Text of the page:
Don’t eat at the computer. See how much better you feel sitting on the floor with your lunch, on the opposite side of the room. Or try swiveling your chair with your back to your computer, and looking into a different part of the room while you munch.

Surprising additional benefits.

There is a benefit to this idea beyond giving yourself a time-out from feeling claustrophobically overwhelmed with both endless work and ever-growing chaos. You may find that stepping back occasionally to enjoy the space you never knew you had, also calms and resets your thinking enough to let happy new ideas and creative new solutions come to the front of your consciousness. You may see a way to quicken or lessen your workload. Or you may see a less stressful, and more grateful, way to think about things.

Take a literal step back, and a deep breath, and smile—as often as you can.

You may not have enough space for what you want, but now you know how to make your invisible space visible—and that can be a wonderful treat!

Being at the CORNER of Your Area Consolidates Free Space & Moves You Farther from the Mess. A Refreshing Breath of Space = a Mood-Lift.

©NPM

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“I bought a wooden whistle and it woodn’ whistle.
So I bought a steel whistle, and it steel woodn’ whistle!
So I bought a tin whistle. Now I tin whistle.”

That’s from a very good scene in the four-time award-winning wonderful movie, Sweet Landhttp://www.amazon.com/Sweet-Land-Story-Elizabeth-Reaser/dp/B000P5FH26/

The movie is billed as a love story, but it’s not a simple chick-flick. It’s more about life, work, prejudice, respect, and choosing to love.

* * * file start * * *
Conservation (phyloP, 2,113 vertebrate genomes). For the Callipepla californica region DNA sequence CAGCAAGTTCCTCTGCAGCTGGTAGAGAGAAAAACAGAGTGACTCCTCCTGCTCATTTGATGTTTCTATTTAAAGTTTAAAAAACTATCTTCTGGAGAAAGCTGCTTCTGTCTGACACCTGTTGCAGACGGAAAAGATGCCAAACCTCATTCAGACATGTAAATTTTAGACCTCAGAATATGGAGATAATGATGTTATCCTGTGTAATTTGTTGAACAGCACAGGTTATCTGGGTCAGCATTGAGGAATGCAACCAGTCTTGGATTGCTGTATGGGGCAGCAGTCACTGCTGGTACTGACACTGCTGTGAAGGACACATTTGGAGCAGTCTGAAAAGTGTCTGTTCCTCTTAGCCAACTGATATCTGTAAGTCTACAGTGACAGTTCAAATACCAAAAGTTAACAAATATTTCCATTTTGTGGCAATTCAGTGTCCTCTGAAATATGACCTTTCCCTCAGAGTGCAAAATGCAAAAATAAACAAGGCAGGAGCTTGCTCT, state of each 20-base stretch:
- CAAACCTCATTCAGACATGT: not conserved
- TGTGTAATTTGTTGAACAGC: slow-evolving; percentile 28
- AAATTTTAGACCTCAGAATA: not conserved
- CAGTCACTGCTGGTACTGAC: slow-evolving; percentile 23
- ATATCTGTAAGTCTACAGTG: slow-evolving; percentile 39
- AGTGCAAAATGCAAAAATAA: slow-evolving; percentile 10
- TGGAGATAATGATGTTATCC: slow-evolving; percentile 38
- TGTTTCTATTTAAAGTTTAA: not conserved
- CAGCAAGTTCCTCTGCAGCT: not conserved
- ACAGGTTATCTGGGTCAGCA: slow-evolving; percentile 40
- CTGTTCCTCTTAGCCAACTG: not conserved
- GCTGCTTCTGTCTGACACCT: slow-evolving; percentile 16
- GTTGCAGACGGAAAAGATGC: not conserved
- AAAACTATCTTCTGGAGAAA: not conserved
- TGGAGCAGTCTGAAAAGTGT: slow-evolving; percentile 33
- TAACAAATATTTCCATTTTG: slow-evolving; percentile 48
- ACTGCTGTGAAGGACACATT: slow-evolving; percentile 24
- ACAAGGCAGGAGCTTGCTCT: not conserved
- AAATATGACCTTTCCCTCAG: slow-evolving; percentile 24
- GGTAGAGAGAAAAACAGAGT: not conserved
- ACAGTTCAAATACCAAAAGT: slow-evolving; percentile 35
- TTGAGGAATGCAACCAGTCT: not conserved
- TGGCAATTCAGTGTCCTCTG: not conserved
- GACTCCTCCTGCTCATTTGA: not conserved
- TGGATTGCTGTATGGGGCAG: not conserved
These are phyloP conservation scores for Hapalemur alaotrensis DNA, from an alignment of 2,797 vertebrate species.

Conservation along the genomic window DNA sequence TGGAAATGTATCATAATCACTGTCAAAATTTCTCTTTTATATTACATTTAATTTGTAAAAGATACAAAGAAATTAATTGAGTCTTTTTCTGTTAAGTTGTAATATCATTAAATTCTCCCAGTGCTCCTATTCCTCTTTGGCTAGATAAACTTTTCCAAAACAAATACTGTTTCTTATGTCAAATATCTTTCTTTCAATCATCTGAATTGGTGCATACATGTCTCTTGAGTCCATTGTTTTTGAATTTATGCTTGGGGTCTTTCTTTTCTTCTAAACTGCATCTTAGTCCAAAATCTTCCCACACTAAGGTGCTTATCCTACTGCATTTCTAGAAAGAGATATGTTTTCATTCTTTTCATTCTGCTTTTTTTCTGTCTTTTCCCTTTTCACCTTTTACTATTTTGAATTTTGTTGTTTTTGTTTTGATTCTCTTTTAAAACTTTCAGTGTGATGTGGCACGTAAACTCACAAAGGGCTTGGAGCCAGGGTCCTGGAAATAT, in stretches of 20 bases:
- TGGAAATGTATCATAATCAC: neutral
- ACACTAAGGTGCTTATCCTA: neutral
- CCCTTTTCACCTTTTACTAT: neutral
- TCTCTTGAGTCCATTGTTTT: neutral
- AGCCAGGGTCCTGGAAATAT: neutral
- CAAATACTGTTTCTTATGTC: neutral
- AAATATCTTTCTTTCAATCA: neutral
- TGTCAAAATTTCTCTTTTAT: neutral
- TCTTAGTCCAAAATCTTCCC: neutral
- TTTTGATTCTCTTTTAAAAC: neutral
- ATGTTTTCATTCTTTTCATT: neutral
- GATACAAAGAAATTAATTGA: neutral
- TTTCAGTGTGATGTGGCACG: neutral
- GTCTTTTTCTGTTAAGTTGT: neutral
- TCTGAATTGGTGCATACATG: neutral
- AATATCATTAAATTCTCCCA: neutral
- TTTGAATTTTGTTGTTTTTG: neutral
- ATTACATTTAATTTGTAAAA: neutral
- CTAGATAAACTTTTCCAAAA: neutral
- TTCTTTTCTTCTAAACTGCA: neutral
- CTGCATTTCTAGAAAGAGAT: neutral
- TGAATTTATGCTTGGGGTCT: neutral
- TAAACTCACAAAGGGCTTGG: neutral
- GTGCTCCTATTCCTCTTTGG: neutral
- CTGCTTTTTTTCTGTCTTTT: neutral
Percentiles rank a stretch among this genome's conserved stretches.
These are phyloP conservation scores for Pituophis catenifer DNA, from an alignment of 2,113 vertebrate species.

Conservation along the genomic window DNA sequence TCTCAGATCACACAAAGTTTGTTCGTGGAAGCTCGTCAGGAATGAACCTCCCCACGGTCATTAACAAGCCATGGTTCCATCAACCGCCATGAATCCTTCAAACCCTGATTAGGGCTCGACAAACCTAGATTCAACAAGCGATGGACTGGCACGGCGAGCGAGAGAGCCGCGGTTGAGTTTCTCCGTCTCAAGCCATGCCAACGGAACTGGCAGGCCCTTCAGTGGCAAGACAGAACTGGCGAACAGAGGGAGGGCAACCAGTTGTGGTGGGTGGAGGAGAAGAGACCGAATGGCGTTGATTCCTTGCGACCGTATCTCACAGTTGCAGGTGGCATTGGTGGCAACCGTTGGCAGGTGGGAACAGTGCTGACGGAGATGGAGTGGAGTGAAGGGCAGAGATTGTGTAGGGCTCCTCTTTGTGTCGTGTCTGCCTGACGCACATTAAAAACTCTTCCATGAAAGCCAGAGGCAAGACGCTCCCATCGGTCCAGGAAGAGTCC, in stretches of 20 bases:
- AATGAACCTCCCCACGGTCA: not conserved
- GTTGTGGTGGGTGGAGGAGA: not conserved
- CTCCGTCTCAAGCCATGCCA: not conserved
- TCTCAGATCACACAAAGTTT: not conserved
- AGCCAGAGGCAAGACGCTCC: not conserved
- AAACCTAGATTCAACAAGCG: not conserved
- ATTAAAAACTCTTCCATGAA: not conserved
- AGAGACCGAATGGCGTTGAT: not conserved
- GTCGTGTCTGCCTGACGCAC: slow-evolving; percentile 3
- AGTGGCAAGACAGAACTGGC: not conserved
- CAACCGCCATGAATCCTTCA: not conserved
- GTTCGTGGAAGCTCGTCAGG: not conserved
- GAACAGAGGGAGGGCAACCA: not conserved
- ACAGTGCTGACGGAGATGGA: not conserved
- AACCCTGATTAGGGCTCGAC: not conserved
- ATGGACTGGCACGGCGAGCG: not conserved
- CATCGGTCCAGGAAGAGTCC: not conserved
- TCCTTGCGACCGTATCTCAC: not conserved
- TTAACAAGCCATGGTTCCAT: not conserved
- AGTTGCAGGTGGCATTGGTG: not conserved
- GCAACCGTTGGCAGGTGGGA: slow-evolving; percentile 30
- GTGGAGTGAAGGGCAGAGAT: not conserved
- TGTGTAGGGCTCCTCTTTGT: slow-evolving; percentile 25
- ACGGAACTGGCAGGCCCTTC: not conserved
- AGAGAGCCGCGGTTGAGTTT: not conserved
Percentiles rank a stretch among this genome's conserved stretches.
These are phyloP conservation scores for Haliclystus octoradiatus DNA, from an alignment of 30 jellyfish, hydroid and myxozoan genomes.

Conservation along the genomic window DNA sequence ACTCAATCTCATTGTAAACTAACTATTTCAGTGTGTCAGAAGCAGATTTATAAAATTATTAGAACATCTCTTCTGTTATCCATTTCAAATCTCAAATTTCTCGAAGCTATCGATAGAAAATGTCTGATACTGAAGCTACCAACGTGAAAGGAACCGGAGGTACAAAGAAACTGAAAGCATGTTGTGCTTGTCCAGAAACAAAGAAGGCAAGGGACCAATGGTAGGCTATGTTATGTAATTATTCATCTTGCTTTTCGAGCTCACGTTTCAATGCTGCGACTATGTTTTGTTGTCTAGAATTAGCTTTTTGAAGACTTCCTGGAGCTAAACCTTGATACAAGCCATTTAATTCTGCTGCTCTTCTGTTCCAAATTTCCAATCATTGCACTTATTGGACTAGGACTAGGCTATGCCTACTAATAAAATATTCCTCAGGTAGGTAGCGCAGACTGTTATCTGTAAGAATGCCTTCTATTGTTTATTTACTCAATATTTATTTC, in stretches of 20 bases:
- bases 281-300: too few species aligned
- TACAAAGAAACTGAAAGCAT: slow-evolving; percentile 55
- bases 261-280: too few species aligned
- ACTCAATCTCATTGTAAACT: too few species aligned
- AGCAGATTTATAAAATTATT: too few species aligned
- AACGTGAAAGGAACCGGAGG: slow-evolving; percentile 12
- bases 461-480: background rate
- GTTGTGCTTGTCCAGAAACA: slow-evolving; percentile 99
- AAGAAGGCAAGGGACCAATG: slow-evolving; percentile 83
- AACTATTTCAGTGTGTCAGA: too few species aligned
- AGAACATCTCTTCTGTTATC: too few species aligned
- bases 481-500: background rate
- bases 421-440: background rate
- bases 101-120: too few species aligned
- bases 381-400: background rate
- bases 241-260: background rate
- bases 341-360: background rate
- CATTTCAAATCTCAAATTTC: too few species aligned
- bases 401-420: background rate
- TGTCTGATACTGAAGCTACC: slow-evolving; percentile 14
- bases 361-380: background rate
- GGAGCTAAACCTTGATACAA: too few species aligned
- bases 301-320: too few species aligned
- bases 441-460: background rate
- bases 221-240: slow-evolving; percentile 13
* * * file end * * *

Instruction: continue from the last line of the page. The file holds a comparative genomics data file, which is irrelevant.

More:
I have a favorite line from the movie, but if you haven’t seen it yet, I don’t want to tell you the line because it’s best heard in the movie’s timing. I will warn you though, that you have to listen close to this movie or you’ll miss a lot of value. This is a movie which while slow at times, takes all of your attention—and maybe a second watching.

I hope you get to see the film if you haven’t already, but in any case, you can make people smile and chuckle with the above rhyme 🙂

© NPM

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Why were (or are) aprons seen as negative symbols?

Women once lived in aprons on farms, where they worked morning to night—cooking, washing, gardening, making soap, butter, and everything else the family needed. Aprons were easier to wash and cheaper to replace than whole dresses. Easy to remove a messy apron upon the surprise arrival of a visitor.

It’s understandable that women wanting freedom from their ancestor’s place in the kitchen might shun the apron.

It’s also understandable that men did not want to be caught in an apron at home, in order to avoid appearing either effeminate or too spineless to make their wives do the “woman’s work.”

Somewhat hypocritically, for ages men have had no problem wearing an apron as a chef, dishwasher, butcher, cheese maker or baker in the village or town. So it wasn’t the cooking or cleaning that was unmanly, it was the working in the home rather than outside of it. Even today, some men would be fine wearing an apron for barbequing at a backyard party, but not wearing an apron in the kitchen on the other side of the house wall. . . . But that’s a side point.


So how can an apron be accepted by women as a tool, and seen as a positive symbol?

The apron is a protector of our clothing. We don’t have to be stuck in stained and depressing casual wear. We can dress up or dress professionally, then don the apron as we enter the kitchen and remove it when we leave for the outside world—or for the home office.

Dressing well and using an apron part of the day can:

  1. Help us remember not to let the household chores pull us down or completely fill our days.
  2. Boost our sense of self by reminding us that we are more than household workers.
  3. Remind us that we choose to serve both the world at large, and our families at home.


Personal experience:

When my son was a baby, an apron would not protect my sleeves or my back from his drool, slobbery hands, and unexpected vomit. It was more practical to accept that I should stay in cheap clothes that would all be stained. What difference would it make if the boiling spaghetti sauce splattered my sweatshirt, when my son had already stained it? An apron would have been a pointless bother.